Does Signing A Consent Form Waive My Rights To File A Lawsuit For Medical Malpractice?
When a claimant contends that a medical care provider failed to supply adequate information to obtain informed consent, the claimant must prove that the treatment was rendered in other than an emergency situation and that the medical care provider did not supply that type of information as would customarily have been given to a patient by other medical care providers with similar training and experience at the time of the treatment. In determining whether the plaintiff has satisfied these requirements, the following matters shall also be considered: (1) whether a person of ordinary intelligence and awareness in a similar position could reasonably be expected to know of the risks or hazards inherent in such treatment; (2) whether the patient knew of the risks or hazard inherent in such treatment; (3) whether the injured party would have undergone the treatment regardless of the risk involved or whether he did not wish to be informed thereof; and (4) whether it was reasonable for the medical care provider to limit disclosure of information because such disclosure could be expected to adversely and substantially affect the injured person`s condition.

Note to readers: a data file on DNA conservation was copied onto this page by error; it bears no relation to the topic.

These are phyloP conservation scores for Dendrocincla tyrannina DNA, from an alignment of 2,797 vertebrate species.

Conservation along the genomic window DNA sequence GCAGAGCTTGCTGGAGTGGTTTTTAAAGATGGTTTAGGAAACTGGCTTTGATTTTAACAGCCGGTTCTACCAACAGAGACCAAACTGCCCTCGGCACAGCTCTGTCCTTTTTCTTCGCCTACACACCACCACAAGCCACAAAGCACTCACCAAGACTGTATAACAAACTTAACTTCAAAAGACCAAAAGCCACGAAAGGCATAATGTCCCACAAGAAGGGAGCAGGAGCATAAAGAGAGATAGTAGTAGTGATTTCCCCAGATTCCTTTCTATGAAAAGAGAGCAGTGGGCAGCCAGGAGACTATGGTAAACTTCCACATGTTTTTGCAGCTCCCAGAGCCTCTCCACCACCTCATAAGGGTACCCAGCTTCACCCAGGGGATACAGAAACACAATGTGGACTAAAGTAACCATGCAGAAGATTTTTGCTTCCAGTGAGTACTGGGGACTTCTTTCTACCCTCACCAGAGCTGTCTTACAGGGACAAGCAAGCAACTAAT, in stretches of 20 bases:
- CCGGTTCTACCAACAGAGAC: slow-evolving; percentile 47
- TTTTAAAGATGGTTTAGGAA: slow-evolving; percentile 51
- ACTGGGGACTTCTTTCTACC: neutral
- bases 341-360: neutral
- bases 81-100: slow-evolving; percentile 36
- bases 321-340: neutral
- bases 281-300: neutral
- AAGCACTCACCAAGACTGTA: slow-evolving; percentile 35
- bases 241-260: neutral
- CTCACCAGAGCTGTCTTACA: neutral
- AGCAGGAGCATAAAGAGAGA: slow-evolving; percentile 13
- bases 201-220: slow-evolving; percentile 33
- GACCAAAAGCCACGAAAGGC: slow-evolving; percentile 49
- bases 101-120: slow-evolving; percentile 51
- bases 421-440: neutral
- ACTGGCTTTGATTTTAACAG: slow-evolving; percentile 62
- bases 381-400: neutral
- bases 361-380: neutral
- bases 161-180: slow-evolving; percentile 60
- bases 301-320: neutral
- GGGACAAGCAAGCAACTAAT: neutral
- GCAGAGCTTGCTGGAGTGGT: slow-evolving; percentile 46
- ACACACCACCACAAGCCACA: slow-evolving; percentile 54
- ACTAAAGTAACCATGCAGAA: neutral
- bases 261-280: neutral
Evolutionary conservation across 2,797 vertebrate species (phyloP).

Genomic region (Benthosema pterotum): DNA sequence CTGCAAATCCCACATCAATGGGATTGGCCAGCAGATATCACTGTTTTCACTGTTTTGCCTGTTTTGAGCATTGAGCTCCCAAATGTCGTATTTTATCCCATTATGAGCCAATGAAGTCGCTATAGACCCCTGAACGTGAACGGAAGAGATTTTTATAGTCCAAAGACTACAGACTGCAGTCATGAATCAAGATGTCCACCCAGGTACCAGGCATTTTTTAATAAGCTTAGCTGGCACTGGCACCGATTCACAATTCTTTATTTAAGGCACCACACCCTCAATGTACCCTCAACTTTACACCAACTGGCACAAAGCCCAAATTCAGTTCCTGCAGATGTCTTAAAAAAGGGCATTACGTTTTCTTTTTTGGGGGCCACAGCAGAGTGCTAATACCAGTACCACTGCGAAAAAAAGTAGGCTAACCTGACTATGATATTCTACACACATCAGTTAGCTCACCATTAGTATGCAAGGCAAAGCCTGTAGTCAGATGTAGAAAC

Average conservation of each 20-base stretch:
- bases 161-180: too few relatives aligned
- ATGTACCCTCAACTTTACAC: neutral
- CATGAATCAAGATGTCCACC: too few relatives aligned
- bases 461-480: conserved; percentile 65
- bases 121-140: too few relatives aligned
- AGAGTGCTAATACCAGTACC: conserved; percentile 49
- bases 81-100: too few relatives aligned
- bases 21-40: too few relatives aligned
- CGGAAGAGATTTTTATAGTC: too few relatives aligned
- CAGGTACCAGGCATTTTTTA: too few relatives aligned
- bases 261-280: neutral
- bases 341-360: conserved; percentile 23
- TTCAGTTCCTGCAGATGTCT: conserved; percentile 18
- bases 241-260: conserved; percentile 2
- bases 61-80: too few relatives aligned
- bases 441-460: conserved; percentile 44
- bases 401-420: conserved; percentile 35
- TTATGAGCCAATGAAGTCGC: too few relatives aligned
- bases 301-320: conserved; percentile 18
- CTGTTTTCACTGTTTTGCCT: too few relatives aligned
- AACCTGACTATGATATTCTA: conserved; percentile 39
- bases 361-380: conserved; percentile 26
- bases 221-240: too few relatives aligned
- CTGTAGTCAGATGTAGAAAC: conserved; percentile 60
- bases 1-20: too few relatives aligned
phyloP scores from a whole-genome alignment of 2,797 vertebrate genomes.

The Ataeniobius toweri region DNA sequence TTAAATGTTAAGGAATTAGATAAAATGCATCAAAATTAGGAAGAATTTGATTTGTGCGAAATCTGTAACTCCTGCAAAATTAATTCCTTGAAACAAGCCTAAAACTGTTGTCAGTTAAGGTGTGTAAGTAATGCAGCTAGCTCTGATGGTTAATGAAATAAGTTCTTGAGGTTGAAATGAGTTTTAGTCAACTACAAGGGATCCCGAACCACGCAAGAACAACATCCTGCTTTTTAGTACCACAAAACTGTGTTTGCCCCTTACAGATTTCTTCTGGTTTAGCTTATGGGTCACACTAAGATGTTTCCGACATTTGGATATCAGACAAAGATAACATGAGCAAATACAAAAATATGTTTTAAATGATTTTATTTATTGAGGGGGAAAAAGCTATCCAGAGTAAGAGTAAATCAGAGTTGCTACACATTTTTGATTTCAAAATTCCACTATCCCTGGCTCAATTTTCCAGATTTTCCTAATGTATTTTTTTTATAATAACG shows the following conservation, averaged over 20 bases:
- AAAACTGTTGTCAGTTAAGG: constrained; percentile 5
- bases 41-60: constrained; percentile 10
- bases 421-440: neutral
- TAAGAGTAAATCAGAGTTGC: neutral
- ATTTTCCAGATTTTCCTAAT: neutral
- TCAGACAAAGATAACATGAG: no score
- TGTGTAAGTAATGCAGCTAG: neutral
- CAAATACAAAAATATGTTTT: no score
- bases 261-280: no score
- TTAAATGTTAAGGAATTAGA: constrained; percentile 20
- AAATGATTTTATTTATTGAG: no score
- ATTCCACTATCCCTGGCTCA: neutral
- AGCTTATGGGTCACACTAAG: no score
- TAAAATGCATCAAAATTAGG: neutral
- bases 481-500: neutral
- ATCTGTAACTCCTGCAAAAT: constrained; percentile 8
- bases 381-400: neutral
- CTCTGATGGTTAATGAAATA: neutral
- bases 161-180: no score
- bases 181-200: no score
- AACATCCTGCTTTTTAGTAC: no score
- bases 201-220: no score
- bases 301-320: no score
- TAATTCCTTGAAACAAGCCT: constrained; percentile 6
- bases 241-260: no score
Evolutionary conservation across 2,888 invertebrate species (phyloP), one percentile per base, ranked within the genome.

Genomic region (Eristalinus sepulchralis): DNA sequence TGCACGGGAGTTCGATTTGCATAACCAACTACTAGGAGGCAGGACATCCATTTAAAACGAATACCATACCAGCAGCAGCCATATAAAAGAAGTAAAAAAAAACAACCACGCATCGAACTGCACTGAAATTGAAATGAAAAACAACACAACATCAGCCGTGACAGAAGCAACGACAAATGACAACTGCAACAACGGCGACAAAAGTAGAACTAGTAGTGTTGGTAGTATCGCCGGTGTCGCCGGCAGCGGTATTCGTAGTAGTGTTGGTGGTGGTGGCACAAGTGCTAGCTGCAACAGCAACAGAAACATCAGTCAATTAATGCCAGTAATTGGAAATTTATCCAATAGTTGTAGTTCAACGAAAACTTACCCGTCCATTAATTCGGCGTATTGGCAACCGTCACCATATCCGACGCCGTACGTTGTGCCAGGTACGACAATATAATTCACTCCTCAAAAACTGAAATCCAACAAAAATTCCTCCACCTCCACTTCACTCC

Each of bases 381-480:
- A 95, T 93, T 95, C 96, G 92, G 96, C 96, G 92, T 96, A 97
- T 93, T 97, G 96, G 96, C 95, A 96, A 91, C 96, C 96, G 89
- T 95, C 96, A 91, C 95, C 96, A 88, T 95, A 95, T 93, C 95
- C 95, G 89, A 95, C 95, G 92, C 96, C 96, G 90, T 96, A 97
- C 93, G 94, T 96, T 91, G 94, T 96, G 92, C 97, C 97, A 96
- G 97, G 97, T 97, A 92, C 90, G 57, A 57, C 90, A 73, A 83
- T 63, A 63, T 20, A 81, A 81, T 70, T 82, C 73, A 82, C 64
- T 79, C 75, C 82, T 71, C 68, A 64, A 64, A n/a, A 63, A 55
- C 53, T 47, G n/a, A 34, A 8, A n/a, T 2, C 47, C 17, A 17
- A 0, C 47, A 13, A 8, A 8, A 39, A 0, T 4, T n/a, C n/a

The information on this page is meant to provide a general overview of the law. The laws in your state and/or city may deviate significantly from those described here. If you have specific questions related to your situation you should speak with a local attorney.
Additional Medical Malpractice Articles
- What Happens If I Am Injured In The Course Of Medical Treatment?
- How Do I Know If My Injury Constitutes Medical Malpractice?
- Is There A Time Limit In Which I Need To File A Lawsuit For Medical Malpractice?
- Who Can Be Held Accountable For The Medical Malpractice?
- How Much Can I Expect An Attorney To Charge To Handle A Medical Malpractice Case?
- What Damages Can Be Recovered For Medical Malpractice?
- How Can I Determine How Much My Claim Is Worth?